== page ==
New data released by educational software company Renaissance Learning has revealed that there is a significant gap between the average reading age of students and the chronological reading age required to understand GCSE exam papers and course materials.

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The research, which involved over 24,500 Year 10 and 11 pupils across the UK, found their actual reading ages were on average at least five years below their chronological ages, and therefore not at a sufficient level to effectively comprehend the GCSE exam materials.

Six randomly selected GCSE exam papers and materials were assessed using the ATOS readability formula, which uses average sentence length, average word length, word difficulty level, and total number of words in a book or passage to ascertain the reading level of texts and books, to determine the average reading age required to comprehend the texts.

Meanwhile the reading ages of 24,795 children in GCSE Years 10 and 11 were assessed. While the average reading age of the exam materials was found to be 15 years and seven months – the correct age for GCSE aged pupils, the students’ actual reading age was found to be lagging significantly behind at an average of just 10 years and seven months, indicating a five year disparity between the average reading age of GCSE students and the reading level of GCSE texts.

Dirk Foch, Managing Director at Renaissance Learning, said: “These results are alarming because by GCSE level, most educators make the basic assumption that students are able to read and comprehend an exam text.

"It’s clear from this research that this is not a safe assumption to make. Most students have a reading age significantly below the level that GCSE texts are being aimed at meaning some students are not only failing to access the curriculum, but they are failing to comprehend key course and exam texts.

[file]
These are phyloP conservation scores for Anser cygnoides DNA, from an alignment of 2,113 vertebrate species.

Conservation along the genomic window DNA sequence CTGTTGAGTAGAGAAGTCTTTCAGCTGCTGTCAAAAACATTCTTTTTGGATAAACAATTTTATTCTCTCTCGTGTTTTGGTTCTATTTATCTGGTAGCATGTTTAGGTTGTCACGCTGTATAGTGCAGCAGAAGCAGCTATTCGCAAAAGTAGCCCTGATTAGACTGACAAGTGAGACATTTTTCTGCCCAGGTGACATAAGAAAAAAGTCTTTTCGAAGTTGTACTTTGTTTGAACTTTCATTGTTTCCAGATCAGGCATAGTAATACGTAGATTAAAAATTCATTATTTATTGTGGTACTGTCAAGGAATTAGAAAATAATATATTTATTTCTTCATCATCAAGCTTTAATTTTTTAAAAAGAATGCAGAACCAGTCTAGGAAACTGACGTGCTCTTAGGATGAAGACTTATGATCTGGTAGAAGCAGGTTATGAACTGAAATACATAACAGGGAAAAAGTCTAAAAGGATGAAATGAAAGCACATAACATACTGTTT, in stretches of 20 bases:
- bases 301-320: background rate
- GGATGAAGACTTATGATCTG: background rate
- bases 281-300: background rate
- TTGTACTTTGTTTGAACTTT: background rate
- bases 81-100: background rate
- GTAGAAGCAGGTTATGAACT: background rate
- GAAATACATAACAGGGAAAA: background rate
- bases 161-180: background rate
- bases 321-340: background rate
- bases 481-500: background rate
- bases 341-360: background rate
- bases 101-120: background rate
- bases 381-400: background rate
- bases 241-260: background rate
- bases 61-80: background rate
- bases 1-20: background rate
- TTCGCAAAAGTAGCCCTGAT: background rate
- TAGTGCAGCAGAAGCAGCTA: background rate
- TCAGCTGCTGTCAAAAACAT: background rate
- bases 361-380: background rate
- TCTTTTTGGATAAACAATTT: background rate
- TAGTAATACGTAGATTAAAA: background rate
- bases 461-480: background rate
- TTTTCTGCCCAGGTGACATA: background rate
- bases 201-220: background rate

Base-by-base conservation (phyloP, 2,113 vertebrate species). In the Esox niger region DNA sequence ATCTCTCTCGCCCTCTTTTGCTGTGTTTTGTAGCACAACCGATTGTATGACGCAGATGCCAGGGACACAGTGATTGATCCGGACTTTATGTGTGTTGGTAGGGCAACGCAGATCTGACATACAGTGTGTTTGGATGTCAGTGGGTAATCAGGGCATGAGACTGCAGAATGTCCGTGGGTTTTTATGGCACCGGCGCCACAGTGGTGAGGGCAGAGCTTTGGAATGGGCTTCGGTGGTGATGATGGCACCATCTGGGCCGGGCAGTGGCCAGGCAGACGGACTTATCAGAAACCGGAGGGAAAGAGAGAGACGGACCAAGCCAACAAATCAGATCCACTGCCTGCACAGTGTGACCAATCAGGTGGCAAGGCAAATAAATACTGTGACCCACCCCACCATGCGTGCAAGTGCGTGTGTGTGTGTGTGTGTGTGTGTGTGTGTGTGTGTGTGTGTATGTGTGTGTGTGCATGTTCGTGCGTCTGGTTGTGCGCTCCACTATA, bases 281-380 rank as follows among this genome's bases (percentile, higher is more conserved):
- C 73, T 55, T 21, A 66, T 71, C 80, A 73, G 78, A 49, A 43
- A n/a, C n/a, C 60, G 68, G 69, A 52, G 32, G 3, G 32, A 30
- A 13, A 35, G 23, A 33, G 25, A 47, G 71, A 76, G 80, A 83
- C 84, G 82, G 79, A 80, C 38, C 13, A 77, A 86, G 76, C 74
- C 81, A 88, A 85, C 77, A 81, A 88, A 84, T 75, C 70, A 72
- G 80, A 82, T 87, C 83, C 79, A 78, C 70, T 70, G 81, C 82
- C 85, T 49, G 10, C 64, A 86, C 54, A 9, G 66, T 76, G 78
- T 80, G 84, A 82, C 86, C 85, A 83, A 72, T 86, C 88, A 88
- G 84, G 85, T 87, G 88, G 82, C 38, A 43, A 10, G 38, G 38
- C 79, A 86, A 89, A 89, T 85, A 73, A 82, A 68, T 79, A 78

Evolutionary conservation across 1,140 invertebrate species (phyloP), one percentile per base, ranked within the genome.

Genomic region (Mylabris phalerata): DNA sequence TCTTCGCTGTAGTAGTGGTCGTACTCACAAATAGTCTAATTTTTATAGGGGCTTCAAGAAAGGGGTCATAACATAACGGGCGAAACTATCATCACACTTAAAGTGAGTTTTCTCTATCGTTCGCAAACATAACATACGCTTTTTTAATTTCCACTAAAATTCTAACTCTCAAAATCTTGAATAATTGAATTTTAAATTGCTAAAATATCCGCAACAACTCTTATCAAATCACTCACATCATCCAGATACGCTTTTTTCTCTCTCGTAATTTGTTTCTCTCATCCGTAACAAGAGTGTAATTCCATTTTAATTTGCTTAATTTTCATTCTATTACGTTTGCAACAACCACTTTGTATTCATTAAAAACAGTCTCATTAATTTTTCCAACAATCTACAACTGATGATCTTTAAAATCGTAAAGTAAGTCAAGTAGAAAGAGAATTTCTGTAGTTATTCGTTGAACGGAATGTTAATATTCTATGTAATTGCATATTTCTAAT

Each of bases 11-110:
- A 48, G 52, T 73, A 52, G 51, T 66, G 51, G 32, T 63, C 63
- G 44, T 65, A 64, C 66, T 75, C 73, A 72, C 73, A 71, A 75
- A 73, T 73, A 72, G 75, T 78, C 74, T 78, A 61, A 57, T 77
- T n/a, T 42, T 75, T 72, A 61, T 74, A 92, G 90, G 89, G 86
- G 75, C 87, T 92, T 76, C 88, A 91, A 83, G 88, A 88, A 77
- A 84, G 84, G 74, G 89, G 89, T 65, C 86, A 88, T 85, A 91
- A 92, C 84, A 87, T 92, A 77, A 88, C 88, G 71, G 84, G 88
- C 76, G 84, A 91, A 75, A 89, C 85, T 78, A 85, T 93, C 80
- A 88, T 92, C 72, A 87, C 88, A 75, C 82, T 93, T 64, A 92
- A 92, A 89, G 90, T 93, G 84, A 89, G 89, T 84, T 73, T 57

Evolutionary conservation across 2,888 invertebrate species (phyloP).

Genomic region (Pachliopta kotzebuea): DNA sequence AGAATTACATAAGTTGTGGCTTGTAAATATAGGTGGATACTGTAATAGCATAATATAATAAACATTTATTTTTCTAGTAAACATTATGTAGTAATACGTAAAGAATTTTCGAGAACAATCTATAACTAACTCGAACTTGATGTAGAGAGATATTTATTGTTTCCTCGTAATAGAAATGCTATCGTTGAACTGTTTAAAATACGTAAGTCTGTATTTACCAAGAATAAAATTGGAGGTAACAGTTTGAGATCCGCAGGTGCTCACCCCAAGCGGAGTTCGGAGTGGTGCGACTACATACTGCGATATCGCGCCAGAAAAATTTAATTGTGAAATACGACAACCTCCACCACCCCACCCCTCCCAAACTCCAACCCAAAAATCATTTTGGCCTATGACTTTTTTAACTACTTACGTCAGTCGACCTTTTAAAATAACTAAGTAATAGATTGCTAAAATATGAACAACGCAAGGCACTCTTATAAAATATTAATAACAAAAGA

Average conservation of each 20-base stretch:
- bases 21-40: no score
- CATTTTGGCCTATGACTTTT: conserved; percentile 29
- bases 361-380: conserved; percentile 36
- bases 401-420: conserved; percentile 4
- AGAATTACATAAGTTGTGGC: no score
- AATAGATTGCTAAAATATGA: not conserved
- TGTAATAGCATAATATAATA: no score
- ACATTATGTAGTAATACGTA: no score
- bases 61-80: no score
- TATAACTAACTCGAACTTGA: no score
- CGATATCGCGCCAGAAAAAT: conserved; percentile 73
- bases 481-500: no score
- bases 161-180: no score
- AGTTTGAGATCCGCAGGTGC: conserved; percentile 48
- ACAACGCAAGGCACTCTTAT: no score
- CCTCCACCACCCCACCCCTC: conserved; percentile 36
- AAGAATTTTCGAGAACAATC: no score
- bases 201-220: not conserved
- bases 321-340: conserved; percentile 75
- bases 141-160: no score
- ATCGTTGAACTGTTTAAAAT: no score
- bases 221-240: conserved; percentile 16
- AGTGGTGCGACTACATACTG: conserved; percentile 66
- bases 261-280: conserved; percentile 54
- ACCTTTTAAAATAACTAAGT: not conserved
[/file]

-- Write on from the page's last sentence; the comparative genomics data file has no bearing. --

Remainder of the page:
“No matter how much enthusiasm or aptitude they might have in chemistry for example, how can a child with a reading age of just above 10 be expected to comprehend a chemistry exam with a reading age of 15 and do well in it? Exam success depends on a child’s ability to read at the right chronological level and reading therefore should be the fundamental backbone of all learning.”

Jonathan Douglas, Director of the charity, National Literacy Trustsaid: “Pupils studying for GCSEs need to be strong enough readers to understand their course textbooks and comprehend exam questions.

"By failing to ensure all young people have the literacy skills they need to access their education, we could be depriving them of the opportunity to succeed both academically and in life. Children’s reading must be supported throughout their time at school to help them succeed across curriculum.”

Texts analysed for the research included:

  • AQA GCSE chemistry exam unedited with an average reading age of 16 years and one month.
  • AQA GCSE chemistry exam edited with an average reading age of 15 years and eight months.
  • BBC Bitesize geography support text with an average reading age of 16 years and seven months.
  • QCA GCSE biology textbook with an average reading age of 15 years and five months.
  • QCA GCSE history exam resources with an average reading age of 14 years and six months.
  • AQA GCSE human geography exam with an average reading age of 15 years and four months.

Dirk added: “By failing to address disparities between reading ability and chronological reading age, we run the risk of depriving pupils of the opportunity to succeed both academically and in life.

"It’s clear that children’s reading must be supported beyond the foundation reading stages to make sure their reading development keeps pace with their chronological age as they move through school.

“Reading is a skill, and like any other skill it needs continual practice to develop. This can be done through daily reading practice and introducing a reading culture within schools. When reading skills are developed so too is comprehension which in turn enables pupils to access and engage with all subjects. Through nurturing the skill of reading there are numerous benefits to overall academic achievement,” he said.

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